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Dr. Joseph Runzulli is one of the preeminent authorities in the world of gifted education and research. For almost 50 years, Dr. Renzulli has been writing, educating, researching, and testing different program models to aid gifted students and teachers with their goal of effectively challenging students to think on a higher level and to use critical thinking skills. Dr. Renzulli did his undergraduate work at Glassboro State College in 1958 and actually holds two Doctorate degrees in Educational Psychology; one from the University of Virginia and one from Rutgers University. He went on to be a teacher from 1958 to 1963 but then quickly became a professor of educational Psychology at the University of Connecticut in 1966. His research and contributions to the field of gifted education resulted in him being named a Professor of Gifted Education at the same school in 1996, a role which he still serves to this day.


His other accomplishments are E_Renzulli_2.jpgserving as the director of the National Research Center on the Gifted and Talented as well as serving as a Fellow in the American Psychological Association. For his distinguished work, he was designated Board of Distinguished Trustees Professor twice at the University of Connecticut, was awarded an honorary Doctors of Law degree from McGill University, and was even a consultant to the White House on the topic of gifted education and development.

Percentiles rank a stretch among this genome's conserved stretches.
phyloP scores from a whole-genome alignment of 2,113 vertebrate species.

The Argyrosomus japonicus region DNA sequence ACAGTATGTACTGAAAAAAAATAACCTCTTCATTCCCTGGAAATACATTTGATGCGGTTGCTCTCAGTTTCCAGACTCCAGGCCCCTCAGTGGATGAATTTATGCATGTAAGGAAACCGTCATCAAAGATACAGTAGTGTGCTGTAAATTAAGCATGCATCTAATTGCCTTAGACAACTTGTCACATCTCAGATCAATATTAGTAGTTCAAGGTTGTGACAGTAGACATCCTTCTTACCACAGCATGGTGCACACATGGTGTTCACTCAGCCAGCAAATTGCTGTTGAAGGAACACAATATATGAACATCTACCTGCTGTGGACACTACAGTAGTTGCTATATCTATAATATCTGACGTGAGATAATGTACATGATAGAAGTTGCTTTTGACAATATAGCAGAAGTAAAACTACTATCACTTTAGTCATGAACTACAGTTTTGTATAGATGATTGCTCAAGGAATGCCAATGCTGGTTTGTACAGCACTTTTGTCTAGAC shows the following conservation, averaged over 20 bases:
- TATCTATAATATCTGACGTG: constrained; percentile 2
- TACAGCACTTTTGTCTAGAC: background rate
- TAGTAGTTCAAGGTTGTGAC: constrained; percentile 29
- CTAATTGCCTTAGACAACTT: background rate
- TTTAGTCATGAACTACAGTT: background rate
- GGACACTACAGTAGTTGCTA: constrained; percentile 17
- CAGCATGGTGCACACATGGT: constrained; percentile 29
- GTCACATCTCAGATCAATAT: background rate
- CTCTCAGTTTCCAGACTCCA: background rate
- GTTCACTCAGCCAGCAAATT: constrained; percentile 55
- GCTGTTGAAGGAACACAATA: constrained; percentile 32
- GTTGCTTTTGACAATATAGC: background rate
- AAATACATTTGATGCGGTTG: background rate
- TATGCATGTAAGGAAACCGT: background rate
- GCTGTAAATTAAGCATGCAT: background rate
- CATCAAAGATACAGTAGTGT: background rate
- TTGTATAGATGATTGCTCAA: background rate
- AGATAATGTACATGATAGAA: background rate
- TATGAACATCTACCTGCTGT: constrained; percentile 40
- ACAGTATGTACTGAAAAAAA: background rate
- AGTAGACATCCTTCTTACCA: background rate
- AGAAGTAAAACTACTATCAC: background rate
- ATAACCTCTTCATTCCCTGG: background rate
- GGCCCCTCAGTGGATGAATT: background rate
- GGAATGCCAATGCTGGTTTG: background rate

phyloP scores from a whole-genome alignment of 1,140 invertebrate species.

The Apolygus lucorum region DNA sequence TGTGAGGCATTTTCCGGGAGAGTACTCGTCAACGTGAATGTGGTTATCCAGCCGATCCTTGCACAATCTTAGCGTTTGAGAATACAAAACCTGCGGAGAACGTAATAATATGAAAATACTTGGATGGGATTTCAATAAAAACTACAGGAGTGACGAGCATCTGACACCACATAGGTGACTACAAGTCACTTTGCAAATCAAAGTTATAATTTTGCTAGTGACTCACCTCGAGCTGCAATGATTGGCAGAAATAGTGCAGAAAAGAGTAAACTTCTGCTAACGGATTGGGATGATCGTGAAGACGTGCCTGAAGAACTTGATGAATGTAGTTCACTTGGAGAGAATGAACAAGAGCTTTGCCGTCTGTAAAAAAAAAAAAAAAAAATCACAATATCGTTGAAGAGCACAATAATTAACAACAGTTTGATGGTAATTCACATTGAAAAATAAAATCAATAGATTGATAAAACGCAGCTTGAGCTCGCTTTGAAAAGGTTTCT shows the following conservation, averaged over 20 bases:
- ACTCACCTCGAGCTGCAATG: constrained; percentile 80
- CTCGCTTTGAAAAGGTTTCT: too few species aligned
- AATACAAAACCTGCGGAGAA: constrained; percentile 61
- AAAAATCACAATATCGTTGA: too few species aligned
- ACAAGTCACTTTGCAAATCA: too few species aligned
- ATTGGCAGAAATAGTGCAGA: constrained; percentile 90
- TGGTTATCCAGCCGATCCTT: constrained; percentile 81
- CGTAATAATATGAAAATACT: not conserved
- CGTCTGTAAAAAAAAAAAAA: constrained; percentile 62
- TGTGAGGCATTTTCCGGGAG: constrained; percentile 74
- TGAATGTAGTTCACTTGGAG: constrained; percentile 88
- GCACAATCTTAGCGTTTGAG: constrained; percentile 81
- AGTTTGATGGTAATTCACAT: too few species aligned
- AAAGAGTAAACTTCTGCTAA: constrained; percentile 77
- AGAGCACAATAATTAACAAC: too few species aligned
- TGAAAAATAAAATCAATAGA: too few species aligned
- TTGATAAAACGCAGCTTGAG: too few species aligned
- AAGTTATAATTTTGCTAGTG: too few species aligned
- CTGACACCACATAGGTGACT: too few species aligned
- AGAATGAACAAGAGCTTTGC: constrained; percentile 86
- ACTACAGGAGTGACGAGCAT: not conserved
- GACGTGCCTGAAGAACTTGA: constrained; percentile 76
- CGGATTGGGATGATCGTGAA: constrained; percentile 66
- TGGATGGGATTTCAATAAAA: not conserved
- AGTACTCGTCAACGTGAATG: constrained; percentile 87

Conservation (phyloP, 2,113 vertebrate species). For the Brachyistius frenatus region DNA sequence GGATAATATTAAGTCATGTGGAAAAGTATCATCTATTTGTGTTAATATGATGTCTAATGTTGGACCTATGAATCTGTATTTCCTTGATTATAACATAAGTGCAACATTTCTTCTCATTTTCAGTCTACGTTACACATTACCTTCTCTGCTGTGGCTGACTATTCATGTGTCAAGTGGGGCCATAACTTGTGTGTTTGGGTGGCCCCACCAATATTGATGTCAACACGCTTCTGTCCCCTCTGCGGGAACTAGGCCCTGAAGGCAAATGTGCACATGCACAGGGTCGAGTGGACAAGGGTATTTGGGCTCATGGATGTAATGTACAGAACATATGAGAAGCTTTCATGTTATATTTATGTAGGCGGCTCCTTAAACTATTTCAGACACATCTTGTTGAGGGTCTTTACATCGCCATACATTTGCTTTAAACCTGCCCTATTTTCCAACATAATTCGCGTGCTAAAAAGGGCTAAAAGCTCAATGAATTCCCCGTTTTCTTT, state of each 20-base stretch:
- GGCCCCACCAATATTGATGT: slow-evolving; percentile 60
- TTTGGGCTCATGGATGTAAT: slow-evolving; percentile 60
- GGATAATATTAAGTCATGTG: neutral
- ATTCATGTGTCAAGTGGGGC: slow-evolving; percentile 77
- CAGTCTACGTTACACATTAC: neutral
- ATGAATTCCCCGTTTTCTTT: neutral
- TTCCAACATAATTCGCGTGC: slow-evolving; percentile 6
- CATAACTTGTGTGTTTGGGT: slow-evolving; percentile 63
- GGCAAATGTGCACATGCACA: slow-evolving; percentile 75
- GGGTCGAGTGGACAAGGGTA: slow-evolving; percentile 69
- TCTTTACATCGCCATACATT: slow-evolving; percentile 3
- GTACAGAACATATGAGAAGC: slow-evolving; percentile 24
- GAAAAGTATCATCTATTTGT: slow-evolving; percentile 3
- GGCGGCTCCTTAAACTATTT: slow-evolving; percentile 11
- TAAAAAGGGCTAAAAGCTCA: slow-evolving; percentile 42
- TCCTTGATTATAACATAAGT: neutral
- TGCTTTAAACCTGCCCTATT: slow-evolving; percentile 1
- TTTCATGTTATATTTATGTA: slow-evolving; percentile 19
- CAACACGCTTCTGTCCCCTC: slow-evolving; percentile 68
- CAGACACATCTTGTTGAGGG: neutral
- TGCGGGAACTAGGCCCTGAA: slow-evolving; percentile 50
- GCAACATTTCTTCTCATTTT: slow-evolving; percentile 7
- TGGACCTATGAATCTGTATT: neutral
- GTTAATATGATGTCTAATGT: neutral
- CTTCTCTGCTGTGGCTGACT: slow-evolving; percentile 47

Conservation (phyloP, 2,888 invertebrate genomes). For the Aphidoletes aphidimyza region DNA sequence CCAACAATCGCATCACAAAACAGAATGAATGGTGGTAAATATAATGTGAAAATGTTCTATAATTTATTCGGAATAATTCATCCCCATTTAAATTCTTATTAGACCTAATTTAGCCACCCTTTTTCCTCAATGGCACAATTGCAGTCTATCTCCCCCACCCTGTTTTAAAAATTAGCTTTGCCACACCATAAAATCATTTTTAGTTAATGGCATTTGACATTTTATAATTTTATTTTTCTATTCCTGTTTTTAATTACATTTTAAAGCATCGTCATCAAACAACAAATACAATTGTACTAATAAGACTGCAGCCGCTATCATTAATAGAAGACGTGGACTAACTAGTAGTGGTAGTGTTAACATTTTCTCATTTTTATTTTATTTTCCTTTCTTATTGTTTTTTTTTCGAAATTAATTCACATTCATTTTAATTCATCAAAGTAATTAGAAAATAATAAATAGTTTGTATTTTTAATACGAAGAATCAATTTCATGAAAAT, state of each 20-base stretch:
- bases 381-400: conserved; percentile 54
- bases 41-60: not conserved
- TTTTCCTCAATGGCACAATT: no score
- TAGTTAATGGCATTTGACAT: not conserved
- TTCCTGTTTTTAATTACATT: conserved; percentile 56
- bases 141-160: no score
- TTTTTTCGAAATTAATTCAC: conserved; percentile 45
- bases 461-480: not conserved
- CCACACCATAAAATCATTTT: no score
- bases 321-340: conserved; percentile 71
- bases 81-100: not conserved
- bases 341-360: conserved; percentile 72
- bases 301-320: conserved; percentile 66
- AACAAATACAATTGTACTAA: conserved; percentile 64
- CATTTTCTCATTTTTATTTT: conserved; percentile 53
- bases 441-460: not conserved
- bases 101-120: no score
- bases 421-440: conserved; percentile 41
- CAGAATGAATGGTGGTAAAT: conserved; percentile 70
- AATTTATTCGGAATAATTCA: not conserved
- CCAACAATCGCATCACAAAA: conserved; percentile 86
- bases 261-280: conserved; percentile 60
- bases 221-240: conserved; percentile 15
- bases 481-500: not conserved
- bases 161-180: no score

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His biggest accomplishments, however, have been his writings as they have influenced not only the nation, but the world in how to identify giftedness in students and then develop it to show growth. Ranging from his 1978 publication, What Makes Giftedness? Reexamining a Definition, to his work published in 1994, Schools for Talent Development: A practical plan for total school improvement, to even his work titled, The Multiple Menu Model for Developing Differentiated Curriculum, Dr. Renzulli has spent his life’s work cultivating an educational culture that caters to the gifted and talented.


His best published work, however, is his writing on the Enrichment Triad Model, also known as the Schoolwide Enrichment Model. The rest of the links and sites will bring to light details about the Enrichment Triad model and just exactly how it has changed the face of gifted education.